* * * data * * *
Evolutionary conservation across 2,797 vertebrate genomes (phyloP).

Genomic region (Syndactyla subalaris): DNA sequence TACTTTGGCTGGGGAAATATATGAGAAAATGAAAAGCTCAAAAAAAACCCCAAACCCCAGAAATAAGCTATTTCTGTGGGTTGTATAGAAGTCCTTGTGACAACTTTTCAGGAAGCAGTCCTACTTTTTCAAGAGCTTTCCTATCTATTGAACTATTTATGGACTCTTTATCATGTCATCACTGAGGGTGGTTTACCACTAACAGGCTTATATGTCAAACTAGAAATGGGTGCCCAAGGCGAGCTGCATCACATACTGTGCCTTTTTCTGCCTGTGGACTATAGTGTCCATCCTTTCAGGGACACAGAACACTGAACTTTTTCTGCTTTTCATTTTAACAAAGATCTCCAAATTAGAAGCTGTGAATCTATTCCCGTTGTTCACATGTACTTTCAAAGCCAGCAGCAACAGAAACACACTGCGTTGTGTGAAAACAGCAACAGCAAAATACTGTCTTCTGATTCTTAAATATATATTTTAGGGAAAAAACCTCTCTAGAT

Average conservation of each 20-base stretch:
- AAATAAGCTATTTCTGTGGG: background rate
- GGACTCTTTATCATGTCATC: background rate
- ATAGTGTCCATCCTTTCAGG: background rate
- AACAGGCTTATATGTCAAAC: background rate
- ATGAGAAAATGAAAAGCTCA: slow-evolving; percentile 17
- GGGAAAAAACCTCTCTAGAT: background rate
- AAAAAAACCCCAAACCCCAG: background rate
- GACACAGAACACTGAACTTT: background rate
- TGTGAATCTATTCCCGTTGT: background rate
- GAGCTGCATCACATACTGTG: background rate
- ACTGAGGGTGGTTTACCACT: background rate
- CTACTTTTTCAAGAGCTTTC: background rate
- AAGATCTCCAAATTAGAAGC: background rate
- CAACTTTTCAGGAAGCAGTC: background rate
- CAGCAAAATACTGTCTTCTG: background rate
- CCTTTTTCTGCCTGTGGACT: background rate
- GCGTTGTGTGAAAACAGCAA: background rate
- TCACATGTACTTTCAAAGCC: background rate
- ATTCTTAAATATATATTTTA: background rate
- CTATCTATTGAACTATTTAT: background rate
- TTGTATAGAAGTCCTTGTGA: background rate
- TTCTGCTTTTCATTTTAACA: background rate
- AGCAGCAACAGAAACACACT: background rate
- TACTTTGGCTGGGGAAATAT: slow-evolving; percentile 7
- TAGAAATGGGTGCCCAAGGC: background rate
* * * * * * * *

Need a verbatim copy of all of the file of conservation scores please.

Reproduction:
Evolutionary conservation across 2,797 vertebrate genomes (phyloP).

Genomic region (Syndactyla subalaris): DNA sequence TACTTTGGCTGGGGAAATATATGAGAAAATGAAAAGCTCAAAAAAAACCCCAAACCCCAGAAATAAGCTATTTCTGTGGGTTGTATAGAAGTCCTTGTGACAACTTTTCAGGAAGCAGTCCTACTTTTTCAAGAGCTTTCCTATCTATTGAACTATTTATGGACTCTTTATCATGTCATCACTGAGGGTGGTTTACCACTAACAGGCTTATATGTCAAACTAGAAATGGGTGCCCAAGGCGAGCTGCATCACATACTGTGCCTTTTTCTGCCTGTGGACTATAGTGTCCATCCTTTCAGGGACACAGAACACTGAACTTTTTCTGCTTTTCATTTTAACAAAGATCTCCAAATTAGAAGCTGTGAATCTATTCCCGTTGTTCACATGTACTTTCAAAGCCAGCAGCAACAGAAACACACTGCGTTGTGTGAAAACAGCAACAGCAAAATACTGTCTTCTGATTCTTAAATATATATTTTAGGGAAAAAACCTCTCTAGAT

Average conservation of each 20-base stretch:
- AAATAAGCTATTTCTGTGGG: background rate
- GGACTCTTTATCATGTCATC: background rate
- ATAGTGTCCATCCTTTCAGG: background rate
- AACAGGCTTATATGTCAAAC: background rate
- ATGAGAAAATGAAAAGCTCA: slow-evolving; percentile 17
- GGGAAAAAACCTCTCTAGAT: background rate
- AAAAAAACCCCAAACCCCAG: background rate
- GACACAGAACACTGAACTTT: background rate
- TGTGAATCTATTCCCGTTGT: background rate
- GAGCTGCATCACATACTGTG: background rate
- ACTGAGGGTGGTTTACCACT: background rate
- CTACTTTTTCAAGAGCTTTC: background rate
- AAGATCTCCAAATTAGAAGC: background rate
- CAACTTTTCAGGAAGCAGTC: background rate
- CAGCAAAATACTGTCTTCTG: background rate
- CCTTTTTCTGCCTGTGGACT: background rate
- GCGTTGTGTGAAAACAGCAA: background rate
- TCACATGTACTTTCAAAGCC: background rate
- ATTCTTAAATATATATTTTA: background rate
- CTATCTATTGAACTATTTAT: background rate
- TTGTATAGAAGTCCTTGTGA: background rate
- TTCTGCTTTTCATTTTAACA: background rate
- AGCAGCAACAGAAACACACT: background rate
- TACTTTGGCTGGGGAAATAT: slow-evolving; percentile 7
- TAGAAATGGGTGCCCAAGGC: background rate